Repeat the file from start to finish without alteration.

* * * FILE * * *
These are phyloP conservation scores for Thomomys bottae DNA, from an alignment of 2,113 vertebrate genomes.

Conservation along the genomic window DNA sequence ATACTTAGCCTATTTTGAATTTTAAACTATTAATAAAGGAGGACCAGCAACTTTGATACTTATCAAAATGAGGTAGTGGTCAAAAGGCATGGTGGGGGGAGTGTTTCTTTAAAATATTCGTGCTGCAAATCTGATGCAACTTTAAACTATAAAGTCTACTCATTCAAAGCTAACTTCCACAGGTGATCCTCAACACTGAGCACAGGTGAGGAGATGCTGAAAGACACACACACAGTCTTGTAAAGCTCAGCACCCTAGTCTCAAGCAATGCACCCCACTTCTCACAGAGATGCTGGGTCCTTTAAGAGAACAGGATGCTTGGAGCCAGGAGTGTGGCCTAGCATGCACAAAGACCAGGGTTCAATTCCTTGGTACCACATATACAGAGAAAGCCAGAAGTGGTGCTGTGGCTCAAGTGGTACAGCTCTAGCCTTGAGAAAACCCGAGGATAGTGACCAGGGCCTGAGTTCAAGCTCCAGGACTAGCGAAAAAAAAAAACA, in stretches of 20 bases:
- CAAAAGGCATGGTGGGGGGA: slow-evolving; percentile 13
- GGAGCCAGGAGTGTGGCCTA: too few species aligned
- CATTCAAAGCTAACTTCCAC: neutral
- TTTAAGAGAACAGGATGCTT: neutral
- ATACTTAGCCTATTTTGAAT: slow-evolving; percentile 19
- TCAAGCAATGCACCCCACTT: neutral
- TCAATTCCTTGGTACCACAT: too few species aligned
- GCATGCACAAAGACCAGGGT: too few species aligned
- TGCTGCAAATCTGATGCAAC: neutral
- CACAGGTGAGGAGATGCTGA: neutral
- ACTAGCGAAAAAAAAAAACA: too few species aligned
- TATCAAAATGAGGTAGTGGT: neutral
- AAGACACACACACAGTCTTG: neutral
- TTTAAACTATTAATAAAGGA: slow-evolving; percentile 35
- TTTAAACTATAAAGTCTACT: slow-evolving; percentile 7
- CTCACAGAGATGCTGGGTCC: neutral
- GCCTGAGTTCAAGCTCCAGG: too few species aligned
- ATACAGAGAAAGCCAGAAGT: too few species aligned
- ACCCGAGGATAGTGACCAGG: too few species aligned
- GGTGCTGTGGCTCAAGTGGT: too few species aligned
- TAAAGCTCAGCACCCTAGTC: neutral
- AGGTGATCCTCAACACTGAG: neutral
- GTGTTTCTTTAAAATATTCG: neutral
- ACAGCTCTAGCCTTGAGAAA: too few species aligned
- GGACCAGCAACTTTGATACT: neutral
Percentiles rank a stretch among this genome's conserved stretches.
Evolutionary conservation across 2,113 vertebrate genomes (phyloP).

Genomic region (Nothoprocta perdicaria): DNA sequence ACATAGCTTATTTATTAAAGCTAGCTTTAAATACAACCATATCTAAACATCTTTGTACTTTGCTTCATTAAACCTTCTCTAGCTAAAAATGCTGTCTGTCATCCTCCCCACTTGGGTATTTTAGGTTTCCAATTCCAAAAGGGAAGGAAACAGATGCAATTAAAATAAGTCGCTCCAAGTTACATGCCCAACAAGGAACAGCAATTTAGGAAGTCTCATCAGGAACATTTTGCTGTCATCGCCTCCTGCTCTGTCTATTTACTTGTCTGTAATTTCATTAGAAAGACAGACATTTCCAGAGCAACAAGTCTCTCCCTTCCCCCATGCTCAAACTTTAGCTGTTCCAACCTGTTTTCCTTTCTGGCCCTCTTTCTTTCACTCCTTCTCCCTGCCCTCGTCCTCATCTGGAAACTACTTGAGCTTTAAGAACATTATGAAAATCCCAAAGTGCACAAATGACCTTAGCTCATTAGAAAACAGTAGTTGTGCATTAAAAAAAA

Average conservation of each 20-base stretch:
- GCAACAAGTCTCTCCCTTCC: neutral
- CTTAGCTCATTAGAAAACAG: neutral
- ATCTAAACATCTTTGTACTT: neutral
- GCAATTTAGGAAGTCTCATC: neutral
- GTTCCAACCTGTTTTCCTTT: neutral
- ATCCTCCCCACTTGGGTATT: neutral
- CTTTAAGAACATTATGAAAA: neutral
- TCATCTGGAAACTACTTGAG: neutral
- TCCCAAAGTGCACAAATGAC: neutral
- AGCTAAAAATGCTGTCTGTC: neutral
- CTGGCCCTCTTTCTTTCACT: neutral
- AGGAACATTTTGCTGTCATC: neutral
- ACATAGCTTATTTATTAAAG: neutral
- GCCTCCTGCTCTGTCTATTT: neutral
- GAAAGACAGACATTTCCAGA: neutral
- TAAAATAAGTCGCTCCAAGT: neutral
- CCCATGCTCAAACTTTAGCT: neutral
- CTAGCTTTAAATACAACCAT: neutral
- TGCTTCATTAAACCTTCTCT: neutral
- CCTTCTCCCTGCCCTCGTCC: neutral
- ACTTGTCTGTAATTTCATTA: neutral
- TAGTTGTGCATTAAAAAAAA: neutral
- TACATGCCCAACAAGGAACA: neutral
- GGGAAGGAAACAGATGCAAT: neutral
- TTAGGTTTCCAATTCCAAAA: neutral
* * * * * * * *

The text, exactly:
These are phyloP conservation scores for Thomomys bottae DNA, from an alignment of 2,113 vertebrate genomes.

Conservation along the genomic window DNA sequence ATACTTAGCCTATTTTGAATTTTAAACTATTAATAAAGGAGGACCAGCAACTTTGATACTTATCAAAATGAGGTAGTGGTCAAAAGGCATGGTGGGGGGAGTGTTTCTTTAAAATATTCGTGCTGCAAATCTGATGCAACTTTAAACTATAAAGTCTACTCATTCAAAGCTAACTTCCACAGGTGATCCTCAACACTGAGCACAGGTGAGGAGATGCTGAAAGACACACACACAGTCTTGTAAAGCTCAGCACCCTAGTCTCAAGCAATGCACCCCACTTCTCACAGAGATGCTGGGTCCTTTAAGAGAACAGGATGCTTGGAGCCAGGAGTGTGGCCTAGCATGCACAAAGACCAGGGTTCAATTCCTTGGTACCACATATACAGAGAAAGCCAGAAGTGGTGCTGTGGCTCAAGTGGTACAGCTCTAGCCTTGAGAAAACCCGAGGATAGTGACCAGGGCCTGAGTTCAAGCTCCAGGACTAGCGAAAAAAAAAAACA, in stretches of 20 bases:
- CAAAAGGCATGGTGGGGGGA: slow-evolving; percentile 13
- GGAGCCAGGAGTGTGGCCTA: too few species aligned
- CATTCAAAGCTAACTTCCAC: neutral
- TTTAAGAGAACAGGATGCTT: neutral
- ATACTTAGCCTATTTTGAAT: slow-evolving; percentile 19
- TCAAGCAATGCACCCCACTT: neutral
- TCAATTCCTTGGTACCACAT: too few species aligned
- GCATGCACAAAGACCAGGGT: too few species aligned
- TGCTGCAAATCTGATGCAAC: neutral
- CACAGGTGAGGAGATGCTGA: neutral
- ACTAGCGAAAAAAAAAAACA: too few species aligned
- TATCAAAATGAGGTAGTGGT: neutral
- AAGACACACACACAGTCTTG: neutral
- TTTAAACTATTAATAAAGGA: slow-evolving; percentile 35
- TTTAAACTATAAAGTCTACT: slow-evolving; percentile 7
- CTCACAGAGATGCTGGGTCC: neutral
- GCCTGAGTTCAAGCTCCAGG: too few species aligned
- ATACAGAGAAAGCCAGAAGT: too few species aligned
- ACCCGAGGATAGTGACCAGG: too few species aligned
- GGTGCTGTGGCTCAAGTGGT: too few species aligned
- TAAAGCTCAGCACCCTAGTC: neutral
- AGGTGATCCTCAACACTGAG: neutral
- GTGTTTCTTTAAAATATTCG: neutral
- ACAGCTCTAGCCTTGAGAAA: too few species aligned
- GGACCAGCAACTTTGATACT: neutral
Percentiles rank a stretch among this genome's conserved stretches.
Evolutionary conservation across 2,113 vertebrate genomes (phyloP).

Genomic region (Nothoprocta perdicaria): DNA sequence ACATAGCTTATTTATTAAAGCTAGCTTTAAATACAACCATATCTAAACATCTTTGTACTTTGCTTCATTAAACCTTCTCTAGCTAAAAATGCTGTCTGTCATCCTCCCCACTTGGGTATTTTAGGTTTCCAATTCCAAAAGGGAAGGAAACAGATGCAATTAAAATAAGTCGCTCCAAGTTACATGCCCAACAAGGAACAGCAATTTAGGAAGTCTCATCAGGAACATTTTGCTGTCATCGCCTCCTGCTCTGTCTATTTACTTGTCTGTAATTTCATTAGAAAGACAGACATTTCCAGAGCAACAAGTCTCTCCCTTCCCCCATGCTCAAACTTTAGCTGTTCCAACCTGTTTTCCTTTCTGGCCCTCTTTCTTTCACTCCTTCTCCCTGCCCTCGTCCTCATCTGGAAACTACTTGAGCTTTAAGAACATTATGAAAATCCCAAAGTGCACAAATGACCTTAGCTCATTAGAAAACAGTAGTTGTGCATTAAAAAAAA

Average conservation of each 20-base stretch:
- GCAACAAGTCTCTCCCTTCC: neutral
- CTTAGCTCATTAGAAAACAG: neutral
- ATCTAAACATCTTTGTACTT: neutral
- GCAATTTAGGAAGTCTCATC: neutral
- GTTCCAACCTGTTTTCCTTT: neutral
- ATCCTCCCCACTTGGGTATT: neutral
- CTTTAAGAACATTATGAAAA: neutral
- TCATCTGGAAACTACTTGAG: neutral
- TCCCAAAGTGCACAAATGAC: neutral
- AGCTAAAAATGCTGTCTGTC: neutral
- CTGGCCCTCTTTCTTTCACT: neutral
- AGGAACATTTTGCTGTCATC: neutral
- ACATAGCTTATTTATTAAAG: neutral
- GCCTCCTGCTCTGTCTATTT: neutral
- GAAAGACAGACATTTCCAGA: neutral
- TAAAATAAGTCGCTCCAAGT: neutral
- CCCATGCTCAAACTTTAGCT: neutral
- CTAGCTTTAAATACAACCAT: neutral
- TGCTTCATTAAACCTTCTCT: neutral
- CCTTCTCCCTGCCCTCGTCC: neutral
- ACTTGTCTGTAATTTCATTA: neutral
- TAGTTGTGCATTAAAAAAAA: neutral
- TACATGCCCAACAAGGAACA: neutral
- GGGAAGGAAACAGATGCAAT: neutral
- TTAGGTTTCCAATTCCAAAA: neutral